Troglitazone Stimulates Pancreatic Growth in Normal Rats


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Abstract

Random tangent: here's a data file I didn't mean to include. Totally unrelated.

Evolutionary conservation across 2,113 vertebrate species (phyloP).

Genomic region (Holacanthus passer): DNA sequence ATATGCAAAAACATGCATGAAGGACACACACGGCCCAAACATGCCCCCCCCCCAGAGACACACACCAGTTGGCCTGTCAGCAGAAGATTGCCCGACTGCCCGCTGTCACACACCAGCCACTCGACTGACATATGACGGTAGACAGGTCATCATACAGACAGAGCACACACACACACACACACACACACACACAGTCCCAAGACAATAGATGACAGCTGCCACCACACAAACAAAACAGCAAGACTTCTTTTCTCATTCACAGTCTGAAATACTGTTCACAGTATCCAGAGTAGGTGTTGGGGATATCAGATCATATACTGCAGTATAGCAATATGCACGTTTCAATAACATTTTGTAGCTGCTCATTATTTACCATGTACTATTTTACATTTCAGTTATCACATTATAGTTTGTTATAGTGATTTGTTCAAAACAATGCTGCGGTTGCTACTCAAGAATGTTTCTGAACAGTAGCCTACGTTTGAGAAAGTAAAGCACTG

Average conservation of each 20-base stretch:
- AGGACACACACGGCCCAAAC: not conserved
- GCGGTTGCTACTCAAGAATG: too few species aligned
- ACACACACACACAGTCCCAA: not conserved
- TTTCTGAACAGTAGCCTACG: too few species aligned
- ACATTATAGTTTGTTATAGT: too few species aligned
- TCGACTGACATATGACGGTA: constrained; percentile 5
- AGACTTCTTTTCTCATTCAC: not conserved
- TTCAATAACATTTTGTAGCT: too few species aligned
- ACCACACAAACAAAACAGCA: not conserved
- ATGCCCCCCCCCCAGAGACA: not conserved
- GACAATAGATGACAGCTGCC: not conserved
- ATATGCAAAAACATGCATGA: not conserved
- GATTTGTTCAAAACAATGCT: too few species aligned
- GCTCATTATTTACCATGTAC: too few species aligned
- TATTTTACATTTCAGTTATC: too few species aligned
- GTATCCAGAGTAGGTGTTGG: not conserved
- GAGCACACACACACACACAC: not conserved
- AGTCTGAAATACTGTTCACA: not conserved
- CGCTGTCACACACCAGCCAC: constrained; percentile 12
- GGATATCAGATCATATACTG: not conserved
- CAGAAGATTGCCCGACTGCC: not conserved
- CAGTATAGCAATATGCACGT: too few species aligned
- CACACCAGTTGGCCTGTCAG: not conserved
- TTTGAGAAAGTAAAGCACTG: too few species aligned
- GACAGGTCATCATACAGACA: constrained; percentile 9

IntroductionPeroxisome proliferator-activated receptors (PPARs) are a family of ligand-activated nuclear transcription factors belonging to the nuclear hormone receptors. Troglitazone, a specific ligand for PPAR-γ is shown to regulate not only lipids and glucose metabolism, but also cell cycle, differentiation, and apoptosis.AimTo examine the effect of chronic oral administration of troglitazone on the age-related changes of insulin resistance, plasma CCK levels, and pancreatic growth in normal rats.MethodologyA troglitazone-rich diet (0.2%) was given from 12 to 28 weeks of age or from 12 or 28 weeks of age to 72 weeks of age.ResultsFasting serum glucose concentrations in control rats increased progressively with age, which was almost completely prevented by troglitazone treatment. Serum insulin concentrations and pancreatic insulin content in the control rat markedly increased at 28 weeks of age but decreased at 72 weeks of age. These parameters in troglitazone-treated rats remained at nearly the same concentrations at all ages. Insulin concentration relative to DNA in the control rats increased with age, whereas in the troglitazone-treated rats it remained at nearly the same concentrations throughout the observation periods and was significantly lower than that in the controls. Insulin resistance in control rats showed a great increase at 72 weeks of age, whereas it was nearly the same at all ages in troglitazone-treated rats and was significantly lower than those in the control rats. Plasma cholecystokinin concentrations in control rats slightly but insignificantly increased with age, whereas pancreatic weight decreased age-dependently when corrected for body weight. Although troglitazone treatment appeared to decrease plasma cholecystokinin concentrations compared with those in the control rats, it significantly increased pancreatic weight and prevented age-dependent decrease. Troglitazone treatment significantly increased pancreatic protein and DNA contents, but the protein per DNA ratio, an indicator of cellular size, remained at nearly the same concentrations at all ages. The contour of the islets in the control rats at 72 weeks of age was somewhat irregular with structural disarrangement and fibrosis. Moreover, the islets were separated into small sections (cluster) by fibrosis. Troglitazone treatment prevented or reversed these age-related changes of the islets to those in rats at 12 weeks of age.ConclusionOur results indicate that troglitazone stimulates pancreatic growth in the normal rat not only by reducing insulin resistance and improving glucose metabolism, but also by suppressing fibrosis of the islets.

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